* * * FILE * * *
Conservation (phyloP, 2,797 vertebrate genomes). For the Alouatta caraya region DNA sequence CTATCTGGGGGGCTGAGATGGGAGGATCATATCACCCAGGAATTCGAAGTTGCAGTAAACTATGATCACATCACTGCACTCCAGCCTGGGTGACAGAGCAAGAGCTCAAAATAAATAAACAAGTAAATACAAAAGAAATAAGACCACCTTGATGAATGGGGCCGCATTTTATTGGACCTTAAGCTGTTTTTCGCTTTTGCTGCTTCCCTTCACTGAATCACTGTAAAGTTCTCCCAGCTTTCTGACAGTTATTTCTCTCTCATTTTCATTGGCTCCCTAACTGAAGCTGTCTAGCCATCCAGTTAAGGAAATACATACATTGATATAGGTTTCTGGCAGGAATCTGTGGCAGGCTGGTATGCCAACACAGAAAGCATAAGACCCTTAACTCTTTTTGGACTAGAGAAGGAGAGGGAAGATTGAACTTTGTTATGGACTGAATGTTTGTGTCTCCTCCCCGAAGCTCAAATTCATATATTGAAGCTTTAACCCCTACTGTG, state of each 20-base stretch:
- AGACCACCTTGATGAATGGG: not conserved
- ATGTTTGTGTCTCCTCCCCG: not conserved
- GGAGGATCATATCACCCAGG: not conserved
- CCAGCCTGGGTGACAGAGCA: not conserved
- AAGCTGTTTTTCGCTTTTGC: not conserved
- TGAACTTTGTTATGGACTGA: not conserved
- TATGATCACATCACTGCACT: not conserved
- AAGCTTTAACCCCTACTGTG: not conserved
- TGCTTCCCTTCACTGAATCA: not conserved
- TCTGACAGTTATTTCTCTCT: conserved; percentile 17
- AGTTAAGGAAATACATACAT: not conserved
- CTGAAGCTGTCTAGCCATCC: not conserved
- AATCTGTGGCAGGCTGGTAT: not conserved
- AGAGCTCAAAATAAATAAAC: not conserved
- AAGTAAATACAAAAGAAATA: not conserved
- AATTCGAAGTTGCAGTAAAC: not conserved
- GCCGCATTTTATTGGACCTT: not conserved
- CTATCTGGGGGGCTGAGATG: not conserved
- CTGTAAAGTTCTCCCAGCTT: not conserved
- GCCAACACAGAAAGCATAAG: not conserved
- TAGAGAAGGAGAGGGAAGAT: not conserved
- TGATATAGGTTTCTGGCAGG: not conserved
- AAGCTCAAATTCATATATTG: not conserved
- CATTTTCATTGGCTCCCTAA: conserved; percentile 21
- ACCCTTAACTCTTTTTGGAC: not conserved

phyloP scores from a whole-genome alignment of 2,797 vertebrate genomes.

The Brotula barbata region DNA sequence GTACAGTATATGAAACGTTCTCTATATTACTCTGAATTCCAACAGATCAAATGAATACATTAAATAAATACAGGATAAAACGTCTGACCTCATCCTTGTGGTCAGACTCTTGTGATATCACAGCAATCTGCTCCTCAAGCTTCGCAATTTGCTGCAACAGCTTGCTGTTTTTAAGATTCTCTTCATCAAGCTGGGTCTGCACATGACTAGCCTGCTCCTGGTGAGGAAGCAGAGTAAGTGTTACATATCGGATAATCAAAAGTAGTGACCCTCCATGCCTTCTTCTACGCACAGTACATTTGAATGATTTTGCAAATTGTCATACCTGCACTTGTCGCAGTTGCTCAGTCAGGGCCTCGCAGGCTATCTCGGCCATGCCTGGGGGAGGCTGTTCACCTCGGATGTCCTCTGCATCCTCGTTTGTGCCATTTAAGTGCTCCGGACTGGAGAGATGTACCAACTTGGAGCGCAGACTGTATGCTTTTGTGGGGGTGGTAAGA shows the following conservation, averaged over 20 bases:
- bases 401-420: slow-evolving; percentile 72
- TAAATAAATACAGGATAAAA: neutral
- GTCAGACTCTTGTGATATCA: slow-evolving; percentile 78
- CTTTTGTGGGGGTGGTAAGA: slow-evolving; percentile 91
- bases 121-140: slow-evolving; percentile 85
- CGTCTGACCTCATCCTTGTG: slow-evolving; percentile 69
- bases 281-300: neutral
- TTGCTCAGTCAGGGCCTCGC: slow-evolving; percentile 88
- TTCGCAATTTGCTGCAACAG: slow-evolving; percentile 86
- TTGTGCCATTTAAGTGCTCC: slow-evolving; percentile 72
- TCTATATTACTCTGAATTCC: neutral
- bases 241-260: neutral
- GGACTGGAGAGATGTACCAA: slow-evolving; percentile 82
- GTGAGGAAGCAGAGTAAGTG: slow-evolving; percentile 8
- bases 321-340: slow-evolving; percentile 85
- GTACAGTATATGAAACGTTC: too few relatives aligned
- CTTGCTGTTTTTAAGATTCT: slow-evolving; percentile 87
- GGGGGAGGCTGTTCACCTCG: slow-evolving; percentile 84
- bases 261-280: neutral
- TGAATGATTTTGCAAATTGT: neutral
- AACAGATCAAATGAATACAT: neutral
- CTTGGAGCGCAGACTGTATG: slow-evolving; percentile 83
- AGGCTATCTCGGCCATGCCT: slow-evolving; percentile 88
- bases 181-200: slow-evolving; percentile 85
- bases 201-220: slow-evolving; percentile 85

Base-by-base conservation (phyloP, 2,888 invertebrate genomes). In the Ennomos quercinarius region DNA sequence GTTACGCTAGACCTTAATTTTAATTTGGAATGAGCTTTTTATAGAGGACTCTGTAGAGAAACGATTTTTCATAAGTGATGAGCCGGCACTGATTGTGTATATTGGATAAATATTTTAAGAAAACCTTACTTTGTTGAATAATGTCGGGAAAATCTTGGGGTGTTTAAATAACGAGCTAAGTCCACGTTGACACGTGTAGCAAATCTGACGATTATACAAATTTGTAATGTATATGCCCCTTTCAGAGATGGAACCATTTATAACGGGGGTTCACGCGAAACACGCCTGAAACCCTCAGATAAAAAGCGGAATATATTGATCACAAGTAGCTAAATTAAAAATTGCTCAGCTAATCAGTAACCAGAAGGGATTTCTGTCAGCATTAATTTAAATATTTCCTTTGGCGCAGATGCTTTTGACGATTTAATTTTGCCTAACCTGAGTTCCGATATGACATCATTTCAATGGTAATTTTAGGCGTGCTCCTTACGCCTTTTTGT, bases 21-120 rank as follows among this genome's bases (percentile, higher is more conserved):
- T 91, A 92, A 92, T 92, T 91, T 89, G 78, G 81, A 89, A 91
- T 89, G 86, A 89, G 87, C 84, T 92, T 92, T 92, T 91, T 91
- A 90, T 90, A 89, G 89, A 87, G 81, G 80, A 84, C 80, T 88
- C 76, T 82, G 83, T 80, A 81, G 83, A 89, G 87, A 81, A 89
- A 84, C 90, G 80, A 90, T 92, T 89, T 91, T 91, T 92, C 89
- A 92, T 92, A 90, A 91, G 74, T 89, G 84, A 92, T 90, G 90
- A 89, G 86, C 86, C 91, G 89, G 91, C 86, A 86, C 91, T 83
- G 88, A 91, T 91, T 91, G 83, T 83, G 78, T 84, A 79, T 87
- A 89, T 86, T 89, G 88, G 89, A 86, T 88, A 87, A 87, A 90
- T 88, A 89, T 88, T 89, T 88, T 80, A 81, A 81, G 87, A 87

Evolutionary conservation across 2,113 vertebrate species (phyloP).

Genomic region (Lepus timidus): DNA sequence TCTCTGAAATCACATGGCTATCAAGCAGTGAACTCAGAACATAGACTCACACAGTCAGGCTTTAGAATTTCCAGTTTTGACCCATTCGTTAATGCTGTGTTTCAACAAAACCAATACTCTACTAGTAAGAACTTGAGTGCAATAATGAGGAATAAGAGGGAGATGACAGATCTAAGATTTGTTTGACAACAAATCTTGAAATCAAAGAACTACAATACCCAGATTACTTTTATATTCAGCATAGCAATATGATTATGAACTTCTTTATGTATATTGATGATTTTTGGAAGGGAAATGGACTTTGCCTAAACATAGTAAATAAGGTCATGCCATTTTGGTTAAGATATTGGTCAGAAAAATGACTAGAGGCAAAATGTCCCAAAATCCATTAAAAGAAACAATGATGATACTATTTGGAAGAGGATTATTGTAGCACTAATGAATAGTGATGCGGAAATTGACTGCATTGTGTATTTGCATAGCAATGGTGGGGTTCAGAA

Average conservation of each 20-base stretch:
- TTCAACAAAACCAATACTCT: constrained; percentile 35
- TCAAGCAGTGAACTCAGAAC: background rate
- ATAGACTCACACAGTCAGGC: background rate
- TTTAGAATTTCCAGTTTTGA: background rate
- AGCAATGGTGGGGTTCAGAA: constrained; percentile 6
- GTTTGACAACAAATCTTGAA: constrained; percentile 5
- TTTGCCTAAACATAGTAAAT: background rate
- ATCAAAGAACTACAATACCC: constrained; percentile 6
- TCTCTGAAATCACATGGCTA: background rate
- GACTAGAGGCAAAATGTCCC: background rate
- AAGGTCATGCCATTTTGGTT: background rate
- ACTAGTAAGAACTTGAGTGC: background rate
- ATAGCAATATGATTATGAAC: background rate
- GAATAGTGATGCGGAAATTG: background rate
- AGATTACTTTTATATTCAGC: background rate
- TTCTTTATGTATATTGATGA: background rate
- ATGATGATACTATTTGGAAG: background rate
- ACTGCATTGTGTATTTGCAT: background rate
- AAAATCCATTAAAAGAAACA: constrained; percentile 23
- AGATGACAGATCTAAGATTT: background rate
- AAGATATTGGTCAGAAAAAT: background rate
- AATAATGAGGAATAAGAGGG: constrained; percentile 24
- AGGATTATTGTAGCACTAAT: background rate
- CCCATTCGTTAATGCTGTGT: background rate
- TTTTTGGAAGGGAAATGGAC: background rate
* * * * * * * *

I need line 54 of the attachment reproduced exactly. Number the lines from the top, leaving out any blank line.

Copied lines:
Base-by-base conservation (phyloP, 2,888 invertebrate genomes). In the Ennomos quercinarius region DNA sequence GTTACGCTAGACCTTAATTTTAATTTGGAATGAGCTTTTTATAGAGGACTCTGTAGAGAAACGATTTTTCATAAGTGATGAGCCGGCACTGATTGTGTATATTGGATAAATATTTTAAGAAAACCTTACTTTGTTGAATAATGTCGGGAAAATCTTGGGGTGTTTAAATAACGAGCTAAGTCCACGTTGACACGTGTAGCAAATCTGACGATTATACAAATTTGTAATGTATATGCCCCTTTCAGAGATGGAACCATTTATAACGGGGGTTCACGCGAAACACGCCTGAAACCCTCAGATAAAAAGCGGAATATATTGATCACAAGTAGCTAAATTAAAAATTGCTCAGCTAATCAGTAACCAGAAGGGATTTCTGTCAGCATTAATTTAAATATTTCCTTTGGCGCAGATGCTTTTGACGATTTAATTTTGCCTAACCTGAGTTCCGATATGACATCATTTCAATGGTAATTTTAGGCGTGCTCCTTACGCCTTTTTGT, bases 21-120 rank as follows among this genome's bases (percentile, higher is more conserved):